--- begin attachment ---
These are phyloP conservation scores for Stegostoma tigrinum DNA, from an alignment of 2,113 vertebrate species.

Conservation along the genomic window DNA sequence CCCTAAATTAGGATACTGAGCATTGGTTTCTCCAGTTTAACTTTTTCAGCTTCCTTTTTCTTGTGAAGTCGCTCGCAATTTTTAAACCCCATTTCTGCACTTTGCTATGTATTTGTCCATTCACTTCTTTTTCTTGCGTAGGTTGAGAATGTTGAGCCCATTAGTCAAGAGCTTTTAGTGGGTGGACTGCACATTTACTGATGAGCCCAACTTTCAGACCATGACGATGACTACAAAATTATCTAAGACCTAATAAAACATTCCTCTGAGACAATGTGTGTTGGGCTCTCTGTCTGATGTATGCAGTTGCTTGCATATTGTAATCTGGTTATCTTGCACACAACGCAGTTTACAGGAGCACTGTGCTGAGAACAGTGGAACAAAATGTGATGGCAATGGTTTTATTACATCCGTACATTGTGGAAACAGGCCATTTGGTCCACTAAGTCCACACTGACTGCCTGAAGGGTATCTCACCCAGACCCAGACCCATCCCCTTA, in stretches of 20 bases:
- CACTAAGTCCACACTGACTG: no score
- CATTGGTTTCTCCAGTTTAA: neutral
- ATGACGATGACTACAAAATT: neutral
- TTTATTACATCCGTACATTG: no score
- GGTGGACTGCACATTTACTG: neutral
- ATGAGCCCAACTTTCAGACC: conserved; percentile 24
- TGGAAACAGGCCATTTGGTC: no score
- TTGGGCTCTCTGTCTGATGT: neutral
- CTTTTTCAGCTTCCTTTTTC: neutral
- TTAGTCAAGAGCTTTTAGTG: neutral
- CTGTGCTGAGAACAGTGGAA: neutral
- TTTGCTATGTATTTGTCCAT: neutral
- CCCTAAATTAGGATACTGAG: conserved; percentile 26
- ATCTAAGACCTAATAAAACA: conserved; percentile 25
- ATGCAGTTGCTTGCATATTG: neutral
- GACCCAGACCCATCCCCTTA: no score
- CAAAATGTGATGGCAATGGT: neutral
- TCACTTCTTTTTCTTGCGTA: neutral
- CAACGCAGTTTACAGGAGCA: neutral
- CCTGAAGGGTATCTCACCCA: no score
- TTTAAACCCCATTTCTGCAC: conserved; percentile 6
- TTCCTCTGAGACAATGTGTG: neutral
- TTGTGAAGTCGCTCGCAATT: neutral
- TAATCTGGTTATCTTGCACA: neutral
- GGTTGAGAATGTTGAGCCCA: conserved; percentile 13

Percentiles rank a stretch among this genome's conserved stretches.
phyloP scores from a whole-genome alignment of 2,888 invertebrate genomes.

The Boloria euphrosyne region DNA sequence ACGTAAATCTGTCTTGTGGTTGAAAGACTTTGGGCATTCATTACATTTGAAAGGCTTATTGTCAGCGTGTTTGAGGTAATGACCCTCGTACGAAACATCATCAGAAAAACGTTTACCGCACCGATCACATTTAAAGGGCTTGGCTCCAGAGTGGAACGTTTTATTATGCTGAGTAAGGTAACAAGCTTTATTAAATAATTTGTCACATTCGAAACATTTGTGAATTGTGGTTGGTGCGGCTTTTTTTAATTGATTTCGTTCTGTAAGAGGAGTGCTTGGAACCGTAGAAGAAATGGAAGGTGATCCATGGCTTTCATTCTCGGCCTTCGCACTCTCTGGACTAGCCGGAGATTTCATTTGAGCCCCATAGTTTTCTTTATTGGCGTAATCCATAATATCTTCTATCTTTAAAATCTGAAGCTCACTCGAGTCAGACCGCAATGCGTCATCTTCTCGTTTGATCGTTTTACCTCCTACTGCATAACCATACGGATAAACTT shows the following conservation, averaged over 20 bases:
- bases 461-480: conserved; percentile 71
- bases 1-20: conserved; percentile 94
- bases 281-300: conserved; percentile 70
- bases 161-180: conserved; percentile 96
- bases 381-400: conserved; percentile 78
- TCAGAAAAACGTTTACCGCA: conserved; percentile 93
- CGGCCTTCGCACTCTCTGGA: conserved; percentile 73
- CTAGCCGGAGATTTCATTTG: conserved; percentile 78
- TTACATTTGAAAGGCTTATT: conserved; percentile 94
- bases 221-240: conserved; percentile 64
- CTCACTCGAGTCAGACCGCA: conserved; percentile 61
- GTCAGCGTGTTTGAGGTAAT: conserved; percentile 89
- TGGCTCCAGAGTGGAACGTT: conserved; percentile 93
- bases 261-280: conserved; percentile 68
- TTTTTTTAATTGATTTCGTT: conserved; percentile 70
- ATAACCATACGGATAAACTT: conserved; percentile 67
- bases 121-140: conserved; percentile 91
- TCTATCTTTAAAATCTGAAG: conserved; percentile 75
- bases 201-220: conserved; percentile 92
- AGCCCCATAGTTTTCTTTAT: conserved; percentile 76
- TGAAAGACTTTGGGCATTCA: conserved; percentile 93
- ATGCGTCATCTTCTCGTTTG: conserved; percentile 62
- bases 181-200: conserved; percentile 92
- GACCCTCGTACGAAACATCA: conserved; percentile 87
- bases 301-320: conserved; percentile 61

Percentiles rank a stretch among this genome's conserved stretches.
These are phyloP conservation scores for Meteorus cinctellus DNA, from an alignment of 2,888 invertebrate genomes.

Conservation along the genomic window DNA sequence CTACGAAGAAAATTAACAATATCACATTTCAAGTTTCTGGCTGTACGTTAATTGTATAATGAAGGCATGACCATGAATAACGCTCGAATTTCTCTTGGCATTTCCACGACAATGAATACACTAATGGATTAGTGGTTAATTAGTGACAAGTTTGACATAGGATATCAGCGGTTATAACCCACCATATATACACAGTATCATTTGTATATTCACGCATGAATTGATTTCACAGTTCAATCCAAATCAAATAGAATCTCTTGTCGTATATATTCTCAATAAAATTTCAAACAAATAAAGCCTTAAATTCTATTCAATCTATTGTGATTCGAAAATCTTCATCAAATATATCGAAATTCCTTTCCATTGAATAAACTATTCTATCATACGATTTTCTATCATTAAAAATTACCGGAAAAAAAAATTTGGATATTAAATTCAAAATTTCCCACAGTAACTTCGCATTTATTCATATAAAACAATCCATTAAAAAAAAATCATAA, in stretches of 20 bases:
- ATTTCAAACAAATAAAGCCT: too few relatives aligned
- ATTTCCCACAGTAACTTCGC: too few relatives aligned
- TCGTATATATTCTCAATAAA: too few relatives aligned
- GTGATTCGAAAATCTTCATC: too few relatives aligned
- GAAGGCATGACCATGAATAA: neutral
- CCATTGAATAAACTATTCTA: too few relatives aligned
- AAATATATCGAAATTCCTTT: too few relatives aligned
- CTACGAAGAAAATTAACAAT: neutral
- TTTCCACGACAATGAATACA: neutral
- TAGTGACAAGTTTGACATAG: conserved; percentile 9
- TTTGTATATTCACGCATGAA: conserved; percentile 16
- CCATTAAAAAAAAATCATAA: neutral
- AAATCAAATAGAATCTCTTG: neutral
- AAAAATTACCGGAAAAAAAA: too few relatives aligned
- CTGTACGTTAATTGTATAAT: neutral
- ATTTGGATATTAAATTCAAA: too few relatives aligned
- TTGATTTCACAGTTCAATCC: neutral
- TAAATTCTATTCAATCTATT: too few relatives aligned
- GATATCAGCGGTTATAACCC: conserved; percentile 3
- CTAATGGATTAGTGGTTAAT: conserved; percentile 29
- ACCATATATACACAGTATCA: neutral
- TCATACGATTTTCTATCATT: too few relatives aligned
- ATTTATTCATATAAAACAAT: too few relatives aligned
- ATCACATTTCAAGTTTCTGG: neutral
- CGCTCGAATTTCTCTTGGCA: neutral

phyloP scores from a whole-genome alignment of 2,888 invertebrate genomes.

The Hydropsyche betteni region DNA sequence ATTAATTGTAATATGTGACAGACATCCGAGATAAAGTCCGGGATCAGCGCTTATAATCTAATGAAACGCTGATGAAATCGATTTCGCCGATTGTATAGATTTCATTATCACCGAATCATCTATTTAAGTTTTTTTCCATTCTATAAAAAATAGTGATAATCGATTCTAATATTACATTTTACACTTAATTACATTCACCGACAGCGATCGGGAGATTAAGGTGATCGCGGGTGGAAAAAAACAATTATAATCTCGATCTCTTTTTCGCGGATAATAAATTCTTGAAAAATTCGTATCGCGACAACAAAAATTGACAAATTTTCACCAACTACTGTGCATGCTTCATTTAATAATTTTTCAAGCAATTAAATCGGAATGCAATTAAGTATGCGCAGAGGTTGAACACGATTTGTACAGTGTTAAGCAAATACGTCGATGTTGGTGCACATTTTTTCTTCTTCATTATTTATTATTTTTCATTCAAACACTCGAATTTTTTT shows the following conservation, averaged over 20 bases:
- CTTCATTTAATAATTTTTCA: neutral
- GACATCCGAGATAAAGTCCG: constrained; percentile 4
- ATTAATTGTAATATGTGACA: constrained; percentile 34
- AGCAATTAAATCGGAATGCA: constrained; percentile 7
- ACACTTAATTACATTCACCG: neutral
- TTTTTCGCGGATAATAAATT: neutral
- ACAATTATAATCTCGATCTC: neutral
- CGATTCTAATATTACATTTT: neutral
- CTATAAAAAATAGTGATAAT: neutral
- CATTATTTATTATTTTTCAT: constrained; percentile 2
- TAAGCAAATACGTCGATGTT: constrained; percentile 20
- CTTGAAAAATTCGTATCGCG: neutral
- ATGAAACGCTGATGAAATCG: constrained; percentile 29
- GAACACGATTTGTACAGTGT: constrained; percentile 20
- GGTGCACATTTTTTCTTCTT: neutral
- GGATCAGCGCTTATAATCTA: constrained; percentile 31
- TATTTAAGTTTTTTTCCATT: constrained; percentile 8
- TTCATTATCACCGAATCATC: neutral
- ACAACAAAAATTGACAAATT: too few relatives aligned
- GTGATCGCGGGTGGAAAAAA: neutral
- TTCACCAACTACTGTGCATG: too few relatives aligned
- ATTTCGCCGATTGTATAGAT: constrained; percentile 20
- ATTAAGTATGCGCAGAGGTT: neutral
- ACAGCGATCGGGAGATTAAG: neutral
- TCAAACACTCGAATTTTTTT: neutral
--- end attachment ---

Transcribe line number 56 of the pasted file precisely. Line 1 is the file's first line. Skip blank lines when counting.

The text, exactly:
Percentiles rank a stretch among this genome's conserved stretches.